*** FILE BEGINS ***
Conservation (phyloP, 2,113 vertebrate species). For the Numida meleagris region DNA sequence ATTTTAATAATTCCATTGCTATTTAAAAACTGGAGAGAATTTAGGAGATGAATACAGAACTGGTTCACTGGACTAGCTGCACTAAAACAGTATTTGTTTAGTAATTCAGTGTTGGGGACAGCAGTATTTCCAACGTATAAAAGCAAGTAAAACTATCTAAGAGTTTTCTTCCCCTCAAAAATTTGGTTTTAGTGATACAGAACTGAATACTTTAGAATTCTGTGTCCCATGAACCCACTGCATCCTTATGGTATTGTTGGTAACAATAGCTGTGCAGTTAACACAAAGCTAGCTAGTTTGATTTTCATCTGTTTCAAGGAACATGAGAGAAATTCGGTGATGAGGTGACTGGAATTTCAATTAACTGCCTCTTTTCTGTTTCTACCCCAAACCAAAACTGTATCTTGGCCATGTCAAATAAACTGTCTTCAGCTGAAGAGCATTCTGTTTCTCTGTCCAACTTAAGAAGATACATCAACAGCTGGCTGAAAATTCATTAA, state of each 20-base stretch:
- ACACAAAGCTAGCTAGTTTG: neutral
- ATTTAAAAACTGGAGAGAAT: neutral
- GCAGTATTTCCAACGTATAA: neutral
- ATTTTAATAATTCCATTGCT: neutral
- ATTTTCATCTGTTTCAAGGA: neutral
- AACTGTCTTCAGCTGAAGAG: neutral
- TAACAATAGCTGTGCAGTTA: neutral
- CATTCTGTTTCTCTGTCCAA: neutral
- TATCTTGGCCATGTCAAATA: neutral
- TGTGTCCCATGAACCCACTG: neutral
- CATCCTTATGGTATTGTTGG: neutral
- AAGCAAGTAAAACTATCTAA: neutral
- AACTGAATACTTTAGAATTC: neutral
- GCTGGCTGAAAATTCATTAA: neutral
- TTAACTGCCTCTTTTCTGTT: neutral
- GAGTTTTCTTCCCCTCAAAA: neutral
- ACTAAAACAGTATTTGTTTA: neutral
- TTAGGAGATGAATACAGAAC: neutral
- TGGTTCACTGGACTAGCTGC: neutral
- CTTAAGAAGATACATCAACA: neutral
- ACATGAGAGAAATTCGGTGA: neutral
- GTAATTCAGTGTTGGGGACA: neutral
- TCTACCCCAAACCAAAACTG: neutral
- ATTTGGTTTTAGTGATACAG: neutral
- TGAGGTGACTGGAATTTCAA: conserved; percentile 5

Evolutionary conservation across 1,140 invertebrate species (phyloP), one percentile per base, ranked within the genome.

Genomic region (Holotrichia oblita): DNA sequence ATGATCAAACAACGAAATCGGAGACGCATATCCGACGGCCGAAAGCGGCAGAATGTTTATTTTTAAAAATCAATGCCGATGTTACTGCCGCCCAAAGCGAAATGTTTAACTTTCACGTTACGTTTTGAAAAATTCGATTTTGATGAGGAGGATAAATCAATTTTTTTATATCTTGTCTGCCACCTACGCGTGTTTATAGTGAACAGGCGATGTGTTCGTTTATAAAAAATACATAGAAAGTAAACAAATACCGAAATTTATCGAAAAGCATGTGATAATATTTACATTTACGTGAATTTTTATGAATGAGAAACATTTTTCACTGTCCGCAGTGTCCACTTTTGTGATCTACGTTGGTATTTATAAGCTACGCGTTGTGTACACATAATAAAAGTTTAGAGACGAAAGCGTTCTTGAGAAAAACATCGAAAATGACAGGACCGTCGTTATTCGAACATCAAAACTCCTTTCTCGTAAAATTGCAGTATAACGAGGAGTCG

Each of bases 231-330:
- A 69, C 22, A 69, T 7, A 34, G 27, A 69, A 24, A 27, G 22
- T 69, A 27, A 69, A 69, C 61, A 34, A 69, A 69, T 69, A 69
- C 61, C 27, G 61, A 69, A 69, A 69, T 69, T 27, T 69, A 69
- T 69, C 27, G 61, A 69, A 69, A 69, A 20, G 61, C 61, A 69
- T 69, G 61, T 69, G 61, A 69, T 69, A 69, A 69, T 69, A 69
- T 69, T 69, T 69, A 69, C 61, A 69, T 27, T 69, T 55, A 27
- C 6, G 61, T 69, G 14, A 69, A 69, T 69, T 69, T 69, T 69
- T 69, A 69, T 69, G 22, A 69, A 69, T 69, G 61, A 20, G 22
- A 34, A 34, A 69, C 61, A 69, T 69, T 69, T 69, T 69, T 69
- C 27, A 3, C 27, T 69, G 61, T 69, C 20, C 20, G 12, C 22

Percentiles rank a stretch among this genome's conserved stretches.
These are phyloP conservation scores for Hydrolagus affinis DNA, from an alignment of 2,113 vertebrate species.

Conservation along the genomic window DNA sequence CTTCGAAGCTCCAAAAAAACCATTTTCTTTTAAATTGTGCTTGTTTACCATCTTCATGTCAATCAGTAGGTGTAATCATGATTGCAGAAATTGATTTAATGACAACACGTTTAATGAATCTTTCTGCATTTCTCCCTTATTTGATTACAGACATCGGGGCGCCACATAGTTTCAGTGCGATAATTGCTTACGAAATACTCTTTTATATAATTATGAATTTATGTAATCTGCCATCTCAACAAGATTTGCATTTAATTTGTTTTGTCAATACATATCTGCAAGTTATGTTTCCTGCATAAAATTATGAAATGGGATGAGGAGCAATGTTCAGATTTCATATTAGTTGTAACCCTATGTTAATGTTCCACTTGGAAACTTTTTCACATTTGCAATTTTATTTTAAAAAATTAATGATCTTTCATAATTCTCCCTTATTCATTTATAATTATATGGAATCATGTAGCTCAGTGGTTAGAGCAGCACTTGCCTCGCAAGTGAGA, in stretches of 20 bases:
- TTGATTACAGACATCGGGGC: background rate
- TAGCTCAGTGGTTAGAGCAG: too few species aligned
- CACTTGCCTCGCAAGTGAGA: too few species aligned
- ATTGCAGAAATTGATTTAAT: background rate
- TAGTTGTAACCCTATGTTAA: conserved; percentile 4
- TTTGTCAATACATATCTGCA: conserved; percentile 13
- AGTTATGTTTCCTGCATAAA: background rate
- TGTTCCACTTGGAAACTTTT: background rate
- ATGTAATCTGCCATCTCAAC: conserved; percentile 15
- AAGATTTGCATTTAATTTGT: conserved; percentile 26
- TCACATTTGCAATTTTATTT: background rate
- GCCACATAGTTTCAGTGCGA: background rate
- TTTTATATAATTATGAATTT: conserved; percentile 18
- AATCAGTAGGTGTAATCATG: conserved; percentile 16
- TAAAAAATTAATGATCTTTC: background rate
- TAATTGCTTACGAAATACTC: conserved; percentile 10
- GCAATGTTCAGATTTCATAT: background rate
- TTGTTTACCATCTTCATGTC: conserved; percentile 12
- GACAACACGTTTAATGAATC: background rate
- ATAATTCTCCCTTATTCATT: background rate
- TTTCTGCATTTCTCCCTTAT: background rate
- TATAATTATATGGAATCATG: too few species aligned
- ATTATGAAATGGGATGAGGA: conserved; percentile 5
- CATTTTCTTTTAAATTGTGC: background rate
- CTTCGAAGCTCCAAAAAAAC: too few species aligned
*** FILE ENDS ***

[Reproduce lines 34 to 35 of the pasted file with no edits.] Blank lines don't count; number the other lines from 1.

- T 69, G 61, T 69, G 61, A 69, T 69, A 69, A 69, T 69, A 69
- T 69, T 69, T 69, A 69, C 61, A 69, T 27, T 69, T 55, A 27